Cubs waste golden opportunity in ninth, fall to Mets


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Despite a masterful outing by Cubs starting pitcher Jake Arrieta on Tuesday, Chicago failed to garner a victory
Despite a masterful outing by Cubs starting pitcher Jake Arrieta on Tuesday, Chicago failed to garner a victory

CHICAGO -- With two Cy Young contenders on the mound in Noah Syndergaard of the Mets and Jake Arrieta of the Cubs, runs were hard to come by on Tuesday night. And even though Syndergaard pitched well in his 5.2 innings on the mound, a disappointing bottom half of the ninth was the primary reason for the Cubs’ 2-1 defeat. With no one to blame but themselves, the Cubs failed to produce with the game on the line.

The hard-throwing Syndergaard let one get away from him in the bottom of the third, perhaps flustered by the double that Cubs left fielder Willson Contreras crushed to deep right in the previous at-bat. Advancing to third on the wild pitch, Contreras was then brought home by an ill-fated throw-out attempt from Mets catcher Rene Rivera. The comedy of errors on behalf of the Mets thus allowed the Cubs to make their way onto the scoreboard first, taking a 1-0 lead with them into the fourth inning.

Arrieta got in on the offensive action during the ensuing inning by doubling towards the wall in center. An excellent hitter for a pitcher, the impressive double marked Arrieta’s 11th hit of the season. However, Arrieta failed to cap off his extra-base hit with a run, as he was thrown out at the plate attempting to score on single to right by third baseman Tommy La Stella, thus ending the inning. La Stella had two hits and a walk on the night.

In the top of the sixth, Mets third baseman Jose Reyes, now in his second stint with the organization, scored via a sacrifice fly from center fielder Curtis Granderson, knotting the game up at one run apiece.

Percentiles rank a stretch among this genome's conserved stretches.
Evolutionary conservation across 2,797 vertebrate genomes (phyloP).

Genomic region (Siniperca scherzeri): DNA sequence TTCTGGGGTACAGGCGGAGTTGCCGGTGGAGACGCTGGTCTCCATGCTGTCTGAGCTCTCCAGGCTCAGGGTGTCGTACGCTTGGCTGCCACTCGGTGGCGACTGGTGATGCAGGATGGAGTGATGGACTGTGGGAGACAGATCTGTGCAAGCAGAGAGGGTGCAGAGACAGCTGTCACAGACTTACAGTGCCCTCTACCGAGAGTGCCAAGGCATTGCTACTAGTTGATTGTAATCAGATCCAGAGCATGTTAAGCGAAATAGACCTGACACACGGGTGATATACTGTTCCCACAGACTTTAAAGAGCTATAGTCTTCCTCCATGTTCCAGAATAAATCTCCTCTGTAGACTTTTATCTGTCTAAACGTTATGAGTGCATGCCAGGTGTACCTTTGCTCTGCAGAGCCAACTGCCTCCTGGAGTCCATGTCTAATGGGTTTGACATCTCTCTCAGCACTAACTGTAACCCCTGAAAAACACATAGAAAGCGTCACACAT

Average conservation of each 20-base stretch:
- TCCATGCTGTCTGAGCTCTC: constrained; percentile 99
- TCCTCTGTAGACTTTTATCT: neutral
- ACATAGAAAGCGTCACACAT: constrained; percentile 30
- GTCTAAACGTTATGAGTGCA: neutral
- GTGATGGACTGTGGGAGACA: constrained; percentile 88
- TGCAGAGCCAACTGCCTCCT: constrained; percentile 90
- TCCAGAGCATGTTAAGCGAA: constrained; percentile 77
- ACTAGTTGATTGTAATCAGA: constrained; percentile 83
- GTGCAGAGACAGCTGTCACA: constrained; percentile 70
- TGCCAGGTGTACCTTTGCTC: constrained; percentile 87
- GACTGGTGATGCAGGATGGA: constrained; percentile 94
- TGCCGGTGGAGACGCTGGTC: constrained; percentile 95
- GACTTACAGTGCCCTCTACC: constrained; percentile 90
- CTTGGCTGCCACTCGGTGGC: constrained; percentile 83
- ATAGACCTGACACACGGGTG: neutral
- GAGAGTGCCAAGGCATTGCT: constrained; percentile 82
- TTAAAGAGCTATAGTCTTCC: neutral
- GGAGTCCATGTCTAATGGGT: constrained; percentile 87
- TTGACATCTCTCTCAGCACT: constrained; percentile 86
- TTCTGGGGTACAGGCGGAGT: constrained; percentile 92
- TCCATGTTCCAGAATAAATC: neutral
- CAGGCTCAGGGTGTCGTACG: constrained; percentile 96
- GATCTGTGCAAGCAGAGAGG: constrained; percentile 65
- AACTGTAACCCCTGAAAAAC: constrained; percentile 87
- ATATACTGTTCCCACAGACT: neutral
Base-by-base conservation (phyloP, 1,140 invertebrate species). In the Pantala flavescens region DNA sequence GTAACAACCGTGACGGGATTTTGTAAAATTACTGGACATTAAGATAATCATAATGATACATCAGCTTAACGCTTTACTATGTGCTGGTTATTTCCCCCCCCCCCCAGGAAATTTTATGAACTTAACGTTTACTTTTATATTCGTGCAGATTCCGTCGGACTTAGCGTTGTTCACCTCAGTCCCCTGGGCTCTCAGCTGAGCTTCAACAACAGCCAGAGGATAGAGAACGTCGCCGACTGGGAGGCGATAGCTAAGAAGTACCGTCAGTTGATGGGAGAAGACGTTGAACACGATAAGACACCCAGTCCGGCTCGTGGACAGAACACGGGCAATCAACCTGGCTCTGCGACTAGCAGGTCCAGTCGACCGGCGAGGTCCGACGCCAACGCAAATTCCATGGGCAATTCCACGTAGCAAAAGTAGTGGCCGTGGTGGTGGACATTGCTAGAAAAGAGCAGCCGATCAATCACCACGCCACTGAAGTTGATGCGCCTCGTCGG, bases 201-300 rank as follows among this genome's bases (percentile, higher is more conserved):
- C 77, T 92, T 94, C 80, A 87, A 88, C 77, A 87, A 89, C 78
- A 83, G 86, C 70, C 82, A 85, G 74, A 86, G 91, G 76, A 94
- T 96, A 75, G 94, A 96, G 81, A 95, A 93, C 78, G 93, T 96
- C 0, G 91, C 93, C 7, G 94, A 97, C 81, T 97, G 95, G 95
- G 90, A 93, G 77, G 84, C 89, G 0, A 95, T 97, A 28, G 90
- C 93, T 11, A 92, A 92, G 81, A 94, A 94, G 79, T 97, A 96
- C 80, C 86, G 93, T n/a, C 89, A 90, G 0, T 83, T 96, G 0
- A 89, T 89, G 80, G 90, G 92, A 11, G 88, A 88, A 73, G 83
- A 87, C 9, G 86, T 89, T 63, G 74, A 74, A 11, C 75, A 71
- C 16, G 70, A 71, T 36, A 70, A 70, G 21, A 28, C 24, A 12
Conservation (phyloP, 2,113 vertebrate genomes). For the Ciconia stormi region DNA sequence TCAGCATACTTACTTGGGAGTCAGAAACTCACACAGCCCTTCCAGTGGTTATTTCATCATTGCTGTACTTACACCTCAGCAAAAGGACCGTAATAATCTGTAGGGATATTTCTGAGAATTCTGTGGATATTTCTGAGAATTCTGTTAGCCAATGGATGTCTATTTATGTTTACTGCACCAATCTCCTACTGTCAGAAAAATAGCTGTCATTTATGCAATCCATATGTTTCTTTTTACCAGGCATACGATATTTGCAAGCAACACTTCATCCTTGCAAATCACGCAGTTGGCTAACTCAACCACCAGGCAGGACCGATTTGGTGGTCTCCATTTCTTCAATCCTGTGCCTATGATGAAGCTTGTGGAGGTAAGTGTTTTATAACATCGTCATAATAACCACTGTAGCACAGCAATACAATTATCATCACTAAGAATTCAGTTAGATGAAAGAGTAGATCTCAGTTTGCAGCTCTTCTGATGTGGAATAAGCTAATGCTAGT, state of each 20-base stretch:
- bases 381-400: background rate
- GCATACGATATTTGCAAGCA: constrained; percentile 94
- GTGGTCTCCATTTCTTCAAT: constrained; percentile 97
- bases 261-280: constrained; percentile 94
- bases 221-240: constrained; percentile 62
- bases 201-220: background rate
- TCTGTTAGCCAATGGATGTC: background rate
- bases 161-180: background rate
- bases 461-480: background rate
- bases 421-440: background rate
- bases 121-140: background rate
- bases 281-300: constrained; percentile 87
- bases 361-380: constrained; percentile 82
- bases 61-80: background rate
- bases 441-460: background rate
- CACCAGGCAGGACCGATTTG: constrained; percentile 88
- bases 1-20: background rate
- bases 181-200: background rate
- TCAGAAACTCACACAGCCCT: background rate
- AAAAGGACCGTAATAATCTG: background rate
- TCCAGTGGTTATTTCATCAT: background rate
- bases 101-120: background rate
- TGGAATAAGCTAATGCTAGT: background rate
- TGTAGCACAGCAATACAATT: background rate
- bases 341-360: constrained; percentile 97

Redeeming himself from his throwing error earlier in the game, Rivera produced the winning RBI in the top of the ninth. Despite the game being tied upon the inception of the inning, Cubs manager Joe Maddon elected to send closer Hector Rondon to the mound.

With runners on first and second and two outs, Rivera hit a clutch single to right that scored the lead runner, second baseman Neil Walker, and advanced shortstop Asdrubal Cabrera from first to third. Although Rondon forced a third-out groundout soon after, the Rivera RBI proved to be the Cubs’ coup de grace.

The Cubs have faltered at times with runners in scoring position throughout the season, but tonight’s ninth inning collapse was, without a doubt, the worst example of that from this year. After Mets closer Jeurys Familia walked the first two batters, speedy pinch hitter Javier Baez was able to make it to first on a perfectly executed bunt up the third base line. With the bases loaded and the Cubs trailing 2-1, visions of a walkoff hit likely were dancing in Cubs’ fans heads. But, alas, the Cubs were unable to even force extra innings, as a fielder’s choice force-out at home and a game-ending double play provided the Mets with a 2-1 victory at the Friendly Confines. The Cubs’ most reliable hitter, left fielder Kris Bryant, went 2-5 on the night, but his final at-bat, the double play groundout, broke the heart of every Cubs fan in the Wrigley Field bleachers.

Entering the game with MLB’s second-best record, the Cubs also entered a meager 17-21 since June 5. Therefore, winning three out of five games to begin the second half of the season is assuredly a welcome, relieving sign for Maddon and his staff. But tonight’s game had all of the characteristics of a potential playoff matchup that might take place this fall, and the Cubs failed to make a statement by coming away victorious. Although the North Siders were far and away the best team in baseball through the first two and a half months of the season, the competition has caught up with Chicago, meaning a return to World Series-caliber form must occur fairly soon if the Cubs are to stay atop the National League Central standings.

Wasting a gem of an outing from Arrieta, who pitched seven innings and only gave up five hits while striking out eight, the Cubs squandered a golden opportunity in the ninth that will not soon be forgotten. The rubber match of the three-game series will take place tomorrow afternoon, as young Cubs (56-37) starting pitcher Kyle Hendricks will take on 43-year-old Mets (50-43) starter Bartolo Colon.




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